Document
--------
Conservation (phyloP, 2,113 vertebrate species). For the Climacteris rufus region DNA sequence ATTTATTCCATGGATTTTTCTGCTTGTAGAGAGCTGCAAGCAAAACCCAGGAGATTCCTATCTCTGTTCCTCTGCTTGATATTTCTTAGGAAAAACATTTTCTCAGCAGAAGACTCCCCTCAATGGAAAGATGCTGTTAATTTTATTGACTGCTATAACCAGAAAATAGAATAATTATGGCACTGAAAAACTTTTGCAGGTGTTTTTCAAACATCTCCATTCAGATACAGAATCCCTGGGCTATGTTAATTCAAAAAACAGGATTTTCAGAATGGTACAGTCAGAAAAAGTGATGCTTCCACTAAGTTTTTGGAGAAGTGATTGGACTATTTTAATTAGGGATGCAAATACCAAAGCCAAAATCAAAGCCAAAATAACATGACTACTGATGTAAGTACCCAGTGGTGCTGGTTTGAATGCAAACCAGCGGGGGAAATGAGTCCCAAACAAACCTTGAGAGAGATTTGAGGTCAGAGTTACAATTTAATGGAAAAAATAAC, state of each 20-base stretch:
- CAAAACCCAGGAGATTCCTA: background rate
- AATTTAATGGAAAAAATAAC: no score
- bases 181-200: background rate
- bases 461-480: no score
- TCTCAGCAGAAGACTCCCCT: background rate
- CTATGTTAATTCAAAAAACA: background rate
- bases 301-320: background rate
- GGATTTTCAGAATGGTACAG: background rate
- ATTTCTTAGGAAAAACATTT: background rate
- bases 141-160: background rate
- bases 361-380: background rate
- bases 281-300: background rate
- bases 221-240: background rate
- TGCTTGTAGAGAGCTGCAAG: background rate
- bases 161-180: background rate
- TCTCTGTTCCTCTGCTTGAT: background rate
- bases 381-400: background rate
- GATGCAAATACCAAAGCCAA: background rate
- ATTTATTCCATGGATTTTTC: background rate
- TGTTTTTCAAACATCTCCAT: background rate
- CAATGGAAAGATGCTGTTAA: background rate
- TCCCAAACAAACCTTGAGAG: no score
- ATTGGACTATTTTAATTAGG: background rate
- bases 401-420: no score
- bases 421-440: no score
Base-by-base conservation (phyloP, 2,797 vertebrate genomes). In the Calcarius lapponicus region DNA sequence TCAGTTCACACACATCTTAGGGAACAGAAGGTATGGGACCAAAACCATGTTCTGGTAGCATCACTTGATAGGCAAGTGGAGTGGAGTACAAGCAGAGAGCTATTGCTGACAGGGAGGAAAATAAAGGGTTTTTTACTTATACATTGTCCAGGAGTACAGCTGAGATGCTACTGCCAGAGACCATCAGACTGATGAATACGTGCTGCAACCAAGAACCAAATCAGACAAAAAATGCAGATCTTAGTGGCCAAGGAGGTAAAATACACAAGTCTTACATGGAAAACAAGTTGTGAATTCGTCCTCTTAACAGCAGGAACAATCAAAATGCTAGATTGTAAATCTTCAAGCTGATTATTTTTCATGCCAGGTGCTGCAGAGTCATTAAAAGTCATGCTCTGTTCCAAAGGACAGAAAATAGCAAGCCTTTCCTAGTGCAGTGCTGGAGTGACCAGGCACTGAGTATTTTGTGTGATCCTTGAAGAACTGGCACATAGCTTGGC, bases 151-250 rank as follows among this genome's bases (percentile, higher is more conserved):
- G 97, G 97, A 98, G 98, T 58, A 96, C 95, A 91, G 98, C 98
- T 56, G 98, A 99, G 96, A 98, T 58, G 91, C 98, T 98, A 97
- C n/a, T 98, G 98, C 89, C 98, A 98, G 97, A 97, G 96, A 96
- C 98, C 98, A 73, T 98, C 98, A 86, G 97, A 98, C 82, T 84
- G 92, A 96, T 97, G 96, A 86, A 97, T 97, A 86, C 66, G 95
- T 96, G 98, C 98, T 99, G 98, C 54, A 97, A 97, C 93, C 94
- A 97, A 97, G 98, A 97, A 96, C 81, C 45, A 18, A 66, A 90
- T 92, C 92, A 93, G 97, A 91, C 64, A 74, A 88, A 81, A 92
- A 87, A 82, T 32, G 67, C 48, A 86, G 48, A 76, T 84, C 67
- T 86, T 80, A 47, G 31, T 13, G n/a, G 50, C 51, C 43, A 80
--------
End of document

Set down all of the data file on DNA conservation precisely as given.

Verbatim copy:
Conservation (phyloP, 2,113 vertebrate species). For the Climacteris rufus region DNA sequence ATTTATTCCATGGATTTTTCTGCTTGTAGAGAGCTGCAAGCAAAACCCAGGAGATTCCTATCTCTGTTCCTCTGCTTGATATTTCTTAGGAAAAACATTTTCTCAGCAGAAGACTCCCCTCAATGGAAAGATGCTGTTAATTTTATTGACTGCTATAACCAGAAAATAGAATAATTATGGCACTGAAAAACTTTTGCAGGTGTTTTTCAAACATCTCCATTCAGATACAGAATCCCTGGGCTATGTTAATTCAAAAAACAGGATTTTCAGAATGGTACAGTCAGAAAAAGTGATGCTTCCACTAAGTTTTTGGAGAAGTGATTGGACTATTTTAATTAGGGATGCAAATACCAAAGCCAAAATCAAAGCCAAAATAACATGACTACTGATGTAAGTACCCAGTGGTGCTGGTTTGAATGCAAACCAGCGGGGGAAATGAGTCCCAAACAAACCTTGAGAGAGATTTGAGGTCAGAGTTACAATTTAATGGAAAAAATAAC, state of each 20-base stretch:
- CAAAACCCAGGAGATTCCTA: background rate
- AATTTAATGGAAAAAATAAC: no score
- bases 181-200: background rate
- bases 461-480: no score
- TCTCAGCAGAAGACTCCCCT: background rate
- CTATGTTAATTCAAAAAACA: background rate
- bases 301-320: background rate
- GGATTTTCAGAATGGTACAG: background rate
- ATTTCTTAGGAAAAACATTT: background rate
- bases 141-160: background rate
- bases 361-380: background rate
- bases 281-300: background rate
- bases 221-240: background rate
- TGCTTGTAGAGAGCTGCAAG: background rate
- bases 161-180: background rate
- TCTCTGTTCCTCTGCTTGAT: background rate
- bases 381-400: background rate
- GATGCAAATACCAAAGCCAA: background rate
- ATTTATTCCATGGATTTTTC: background rate
- TGTTTTTCAAACATCTCCAT: background rate
- CAATGGAAAGATGCTGTTAA: background rate
- TCCCAAACAAACCTTGAGAG: no score
- ATTGGACTATTTTAATTAGG: background rate
- bases 401-420: no score
- bases 421-440: no score
Base-by-base conservation (phyloP, 2,797 vertebrate genomes). In the Calcarius lapponicus region DNA sequence TCAGTTCACACACATCTTAGGGAACAGAAGGTATGGGACCAAAACCATGTTCTGGTAGCATCACTTGATAGGCAAGTGGAGTGGAGTACAAGCAGAGAGCTATTGCTGACAGGGAGGAAAATAAAGGGTTTTTTACTTATACATTGTCCAGGAGTACAGCTGAGATGCTACTGCCAGAGACCATCAGACTGATGAATACGTGCTGCAACCAAGAACCAAATCAGACAAAAAATGCAGATCTTAGTGGCCAAGGAGGTAAAATACACAAGTCTTACATGGAAAACAAGTTGTGAATTCGTCCTCTTAACAGCAGGAACAATCAAAATGCTAGATTGTAAATCTTCAAGCTGATTATTTTTCATGCCAGGTGCTGCAGAGTCATTAAAAGTCATGCTCTGTTCCAAAGGACAGAAAATAGCAAGCCTTTCCTAGTGCAGTGCTGGAGTGACCAGGCACTGAGTATTTTGTGTGATCCTTGAAGAACTGGCACATAGCTTGGC, bases 151-250 rank as follows among this genome's bases (percentile, higher is more conserved):
- G 97, G 97, A 98, G 98, T 58, A 96, C 95, A 91, G 98, C 98
- T 56, G 98, A 99, G 96, A 98, T 58, G 91, C 98, T 98, A 97
- C n/a, T 98, G 98, C 89, C 98, A 98, G 97, A 97, G 96, A 96
- C 98, C 98, A 73, T 98, C 98, A 86, G 97, A 98, C 82, T 84
- G 92, A 96, T 97, G 96, A 86, A 97, T 97, A 86, C 66, G 95
- T 96, G 98, C 98, T 99, G 98, C 54, A 97, A 97, C 93, C 94
- A 97, A 97, G 98, A 97, A 96, C 81, C 45, A 18, A 66, A 90
- T 92, C 92, A 93, G 97, A 91, C 64, A 74, A 88, A 81, A 92
- A 87, A 82, T 32, G 67, C 48, A 86, G 48, A 76, T 84, C 67
- T 86, T 80, A 47, G 31, T 13, G n/a, G 50, C 51, C 43, A 80